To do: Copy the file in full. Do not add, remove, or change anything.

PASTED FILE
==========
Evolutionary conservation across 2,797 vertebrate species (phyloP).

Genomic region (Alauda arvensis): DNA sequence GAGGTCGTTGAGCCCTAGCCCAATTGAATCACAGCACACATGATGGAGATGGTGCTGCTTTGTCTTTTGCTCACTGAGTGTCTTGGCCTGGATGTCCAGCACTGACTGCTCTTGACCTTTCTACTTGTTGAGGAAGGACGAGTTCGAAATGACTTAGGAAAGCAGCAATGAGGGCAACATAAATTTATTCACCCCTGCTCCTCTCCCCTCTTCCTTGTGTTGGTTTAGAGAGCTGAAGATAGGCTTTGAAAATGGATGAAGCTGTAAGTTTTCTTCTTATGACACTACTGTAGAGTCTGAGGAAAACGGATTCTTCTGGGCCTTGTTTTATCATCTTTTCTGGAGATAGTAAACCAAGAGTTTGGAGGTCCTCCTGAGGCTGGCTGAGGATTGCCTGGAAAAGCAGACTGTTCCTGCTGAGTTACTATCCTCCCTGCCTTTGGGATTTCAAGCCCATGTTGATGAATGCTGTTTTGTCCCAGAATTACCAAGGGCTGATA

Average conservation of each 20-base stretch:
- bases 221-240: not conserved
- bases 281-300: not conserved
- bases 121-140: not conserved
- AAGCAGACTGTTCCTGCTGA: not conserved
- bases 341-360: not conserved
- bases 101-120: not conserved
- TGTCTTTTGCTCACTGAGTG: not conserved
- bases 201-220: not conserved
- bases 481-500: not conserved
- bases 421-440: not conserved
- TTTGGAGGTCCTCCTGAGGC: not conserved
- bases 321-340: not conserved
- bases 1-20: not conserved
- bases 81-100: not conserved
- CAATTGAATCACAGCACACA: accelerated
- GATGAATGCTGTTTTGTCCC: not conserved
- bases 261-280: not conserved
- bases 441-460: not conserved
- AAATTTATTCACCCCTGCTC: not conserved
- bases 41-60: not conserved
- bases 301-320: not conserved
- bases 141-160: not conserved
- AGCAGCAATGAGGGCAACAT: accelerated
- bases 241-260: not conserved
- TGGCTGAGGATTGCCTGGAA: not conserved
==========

Evolutionary conservation across 2,797 vertebrate species (phyloP).

Genomic region (Alauda arvensis): DNA sequence GAGGTCGTTGAGCCCTAGCCCAATTGAATCACAGCACACATGATGGAGATGGTGCTGCTTTGTCTTTTGCTCACTGAGTGTCTTGGCCTGGATGTCCAGCACTGACTGCTCTTGACCTTTCTACTTGTTGAGGAAGGACGAGTTCGAAATGACTTAGGAAAGCAGCAATGAGGGCAACATAAATTTATTCACCCCTGCTCCTCTCCCCTCTTCCTTGTGTTGGTTTAGAGAGCTGAAGATAGGCTTTGAAAATGGATGAAGCTGTAAGTTTTCTTCTTATGACACTACTGTAGAGTCTGAGGAAAACGGATTCTTCTGGGCCTTGTTTTATCATCTTTTCTGGAGATAGTAAACCAAGAGTTTGGAGGTCCTCCTGAGGCTGGCTGAGGATTGCCTGGAAAAGCAGACTGTTCCTGCTGAGTTACTATCCTCCCTGCCTTTGGGATTTCAAGCCCATGTTGATGAATGCTGTTTTGTCCCAGAATTACCAAGGGCTGATA

Average conservation of each 20-base stretch:
- bases 221-240: not conserved
- bases 281-300: not conserved
- bases 121-140: not conserved
- AAGCAGACTGTTCCTGCTGA: not conserved
- bases 341-360: not conserved
- bases 101-120: not conserved
- TGTCTTTTGCTCACTGAGTG: not conserved
- bases 201-220: not conserved
- bases 481-500: not conserved
- bases 421-440: not conserved
- TTTGGAGGTCCTCCTGAGGC: not conserved
- bases 321-340: not conserved
- bases 1-20: not conserved
- bases 81-100: not conserved
- CAATTGAATCACAGCACACA: accelerated
- GATGAATGCTGTTTTGTCCC: not conserved
- bases 261-280: not conserved
- bases 441-460: not conserved
- AAATTTATTCACCCCTGCTC: not conserved
- bases 41-60: not conserved
- bases 301-320: not conserved
- bases 141-160: not conserved
- AGCAGCAATGAGGGCAACAT: accelerated
- bases 241-260: not conserved
- TGGCTGAGGATTGCCTGGAA: not conserved